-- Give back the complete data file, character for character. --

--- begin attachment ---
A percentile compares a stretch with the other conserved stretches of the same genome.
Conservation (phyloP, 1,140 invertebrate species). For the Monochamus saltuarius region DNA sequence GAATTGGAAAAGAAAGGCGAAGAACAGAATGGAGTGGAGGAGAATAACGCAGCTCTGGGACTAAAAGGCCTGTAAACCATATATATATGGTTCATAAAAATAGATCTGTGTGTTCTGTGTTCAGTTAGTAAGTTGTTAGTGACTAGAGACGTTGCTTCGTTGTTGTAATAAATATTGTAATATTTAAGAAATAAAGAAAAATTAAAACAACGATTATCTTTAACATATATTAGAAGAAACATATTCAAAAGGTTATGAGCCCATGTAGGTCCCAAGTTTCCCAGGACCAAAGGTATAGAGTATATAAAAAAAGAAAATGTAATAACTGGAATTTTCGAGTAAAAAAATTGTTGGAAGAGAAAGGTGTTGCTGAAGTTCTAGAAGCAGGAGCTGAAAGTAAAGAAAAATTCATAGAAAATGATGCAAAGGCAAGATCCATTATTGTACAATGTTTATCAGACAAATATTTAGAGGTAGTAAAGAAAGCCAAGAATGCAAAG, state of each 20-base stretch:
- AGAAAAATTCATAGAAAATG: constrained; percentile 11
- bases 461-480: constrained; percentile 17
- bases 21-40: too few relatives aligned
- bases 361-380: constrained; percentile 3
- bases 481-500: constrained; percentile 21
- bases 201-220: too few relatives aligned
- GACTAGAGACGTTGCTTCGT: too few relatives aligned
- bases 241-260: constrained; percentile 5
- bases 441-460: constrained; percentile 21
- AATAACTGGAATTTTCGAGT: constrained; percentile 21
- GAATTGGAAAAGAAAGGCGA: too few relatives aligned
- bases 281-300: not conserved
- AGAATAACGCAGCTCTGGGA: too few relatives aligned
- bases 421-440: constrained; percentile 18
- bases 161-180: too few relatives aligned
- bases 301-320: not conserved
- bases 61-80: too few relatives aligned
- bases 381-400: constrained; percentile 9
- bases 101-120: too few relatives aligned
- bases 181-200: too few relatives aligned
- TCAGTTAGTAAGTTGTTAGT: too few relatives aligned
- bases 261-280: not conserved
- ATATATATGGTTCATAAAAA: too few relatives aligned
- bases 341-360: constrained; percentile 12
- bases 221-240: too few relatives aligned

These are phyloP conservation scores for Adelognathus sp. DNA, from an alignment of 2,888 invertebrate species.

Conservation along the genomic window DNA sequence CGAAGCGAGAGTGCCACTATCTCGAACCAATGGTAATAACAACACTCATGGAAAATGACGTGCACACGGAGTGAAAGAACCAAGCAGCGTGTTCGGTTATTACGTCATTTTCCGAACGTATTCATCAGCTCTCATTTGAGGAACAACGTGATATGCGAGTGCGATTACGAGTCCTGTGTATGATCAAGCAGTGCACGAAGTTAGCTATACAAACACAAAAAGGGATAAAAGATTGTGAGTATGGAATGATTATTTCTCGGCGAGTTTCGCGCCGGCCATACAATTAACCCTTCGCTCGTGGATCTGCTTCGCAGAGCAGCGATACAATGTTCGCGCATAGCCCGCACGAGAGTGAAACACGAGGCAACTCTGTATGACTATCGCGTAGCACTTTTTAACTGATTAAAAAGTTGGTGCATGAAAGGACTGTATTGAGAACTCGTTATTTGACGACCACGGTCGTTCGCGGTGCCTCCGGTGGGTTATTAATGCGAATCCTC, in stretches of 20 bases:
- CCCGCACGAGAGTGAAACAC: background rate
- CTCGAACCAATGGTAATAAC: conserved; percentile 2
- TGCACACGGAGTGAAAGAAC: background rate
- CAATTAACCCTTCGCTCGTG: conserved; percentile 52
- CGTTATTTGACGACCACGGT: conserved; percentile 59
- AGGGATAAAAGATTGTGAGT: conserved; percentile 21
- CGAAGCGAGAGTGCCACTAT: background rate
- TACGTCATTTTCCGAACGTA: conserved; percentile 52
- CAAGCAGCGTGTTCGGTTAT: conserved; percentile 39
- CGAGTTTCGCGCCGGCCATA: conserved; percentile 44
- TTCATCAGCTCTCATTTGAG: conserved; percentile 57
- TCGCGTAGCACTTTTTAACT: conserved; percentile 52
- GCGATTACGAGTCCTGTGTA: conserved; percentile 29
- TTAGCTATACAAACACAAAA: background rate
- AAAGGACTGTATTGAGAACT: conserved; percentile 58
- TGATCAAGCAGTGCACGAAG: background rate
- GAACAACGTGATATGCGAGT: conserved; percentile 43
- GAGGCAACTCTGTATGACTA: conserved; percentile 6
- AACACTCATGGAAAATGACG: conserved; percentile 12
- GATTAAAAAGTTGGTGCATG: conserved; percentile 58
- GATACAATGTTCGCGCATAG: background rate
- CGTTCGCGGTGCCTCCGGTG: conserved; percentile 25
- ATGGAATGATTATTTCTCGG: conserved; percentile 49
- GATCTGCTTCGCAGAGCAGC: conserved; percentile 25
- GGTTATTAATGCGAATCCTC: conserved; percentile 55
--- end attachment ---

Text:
A percentile compares a stretch with the other conserved stretches of the same genome.
Conservation (phyloP, 1,140 invertebrate species). For the Monochamus saltuarius region DNA sequence GAATTGGAAAAGAAAGGCGAAGAACAGAATGGAGTGGAGGAGAATAACGCAGCTCTGGGACTAAAAGGCCTGTAAACCATATATATATGGTTCATAAAAATAGATCTGTGTGTTCTGTGTTCAGTTAGTAAGTTGTTAGTGACTAGAGACGTTGCTTCGTTGTTGTAATAAATATTGTAATATTTAAGAAATAAAGAAAAATTAAAACAACGATTATCTTTAACATATATTAGAAGAAACATATTCAAAAGGTTATGAGCCCATGTAGGTCCCAAGTTTCCCAGGACCAAAGGTATAGAGTATATAAAAAAAGAAAATGTAATAACTGGAATTTTCGAGTAAAAAAATTGTTGGAAGAGAAAGGTGTTGCTGAAGTTCTAGAAGCAGGAGCTGAAAGTAAAGAAAAATTCATAGAAAATGATGCAAAGGCAAGATCCATTATTGTACAATGTTTATCAGACAAATATTTAGAGGTAGTAAAGAAAGCCAAGAATGCAAAG, state of each 20-base stretch:
- AGAAAAATTCATAGAAAATG: constrained; percentile 11
- bases 461-480: constrained; percentile 17
- bases 21-40: too few relatives aligned
- bases 361-380: constrained; percentile 3
- bases 481-500: constrained; percentile 21
- bases 201-220: too few relatives aligned
- GACTAGAGACGTTGCTTCGT: too few relatives aligned
- bases 241-260: constrained; percentile 5
- bases 441-460: constrained; percentile 21
- AATAACTGGAATTTTCGAGT: constrained; percentile 21
- GAATTGGAAAAGAAAGGCGA: too few relatives aligned
- bases 281-300: not conserved
- AGAATAACGCAGCTCTGGGA: too few relatives aligned
- bases 421-440: constrained; percentile 18
- bases 161-180: too few relatives aligned
- bases 301-320: not conserved
- bases 61-80: too few relatives aligned
- bases 381-400: constrained; percentile 9
- bases 101-120: too few relatives aligned
- bases 181-200: too few relatives aligned
- TCAGTTAGTAAGTTGTTAGT: too few relatives aligned
- bases 261-280: not conserved
- ATATATATGGTTCATAAAAA: too few relatives aligned
- bases 341-360: constrained; percentile 12
- bases 221-240: too few relatives aligned

These are phyloP conservation scores for Adelognathus sp. DNA, from an alignment of 2,888 invertebrate species.

Conservation along the genomic window DNA sequence CGAAGCGAGAGTGCCACTATCTCGAACCAATGGTAATAACAACACTCATGGAAAATGACGTGCACACGGAGTGAAAGAACCAAGCAGCGTGTTCGGTTATTACGTCATTTTCCGAACGTATTCATCAGCTCTCATTTGAGGAACAACGTGATATGCGAGTGCGATTACGAGTCCTGTGTATGATCAAGCAGTGCACGAAGTTAGCTATACAAACACAAAAAGGGATAAAAGATTGTGAGTATGGAATGATTATTTCTCGGCGAGTTTCGCGCCGGCCATACAATTAACCCTTCGCTCGTGGATCTGCTTCGCAGAGCAGCGATACAATGTTCGCGCATAGCCCGCACGAGAGTGAAACACGAGGCAACTCTGTATGACTATCGCGTAGCACTTTTTAACTGATTAAAAAGTTGGTGCATGAAAGGACTGTATTGAGAACTCGTTATTTGACGACCACGGTCGTTCGCGGTGCCTCCGGTGGGTTATTAATGCGAATCCTC, in stretches of 20 bases:
- CCCGCACGAGAGTGAAACAC: background rate
- CTCGAACCAATGGTAATAAC: conserved; percentile 2
- TGCACACGGAGTGAAAGAAC: background rate
- CAATTAACCCTTCGCTCGTG: conserved; percentile 52
- CGTTATTTGACGACCACGGT: conserved; percentile 59
- AGGGATAAAAGATTGTGAGT: conserved; percentile 21
- CGAAGCGAGAGTGCCACTAT: background rate
- TACGTCATTTTCCGAACGTA: conserved; percentile 52
- CAAGCAGCGTGTTCGGTTAT: conserved; percentile 39
- CGAGTTTCGCGCCGGCCATA: conserved; percentile 44
- TTCATCAGCTCTCATTTGAG: conserved; percentile 57
- TCGCGTAGCACTTTTTAACT: conserved; percentile 52
- GCGATTACGAGTCCTGTGTA: conserved; percentile 29
- TTAGCTATACAAACACAAAA: background rate
- AAAGGACTGTATTGAGAACT: conserved; percentile 58
- TGATCAAGCAGTGCACGAAG: background rate
- GAACAACGTGATATGCGAGT: conserved; percentile 43
- GAGGCAACTCTGTATGACTA: conserved; percentile 6
- AACACTCATGGAAAATGACG: conserved; percentile 12
- GATTAAAAAGTTGGTGCATG: conserved; percentile 58
- GATACAATGTTCGCGCATAG: background rate
- CGTTCGCGGTGCCTCCGGTG: conserved; percentile 25
- ATGGAATGATTATTTCTCGG: conserved; percentile 49
- GATCTGCTTCGCAGAGCAGC: conserved; percentile 25
- GGTTATTAATGCGAATCCTC: conserved; percentile 55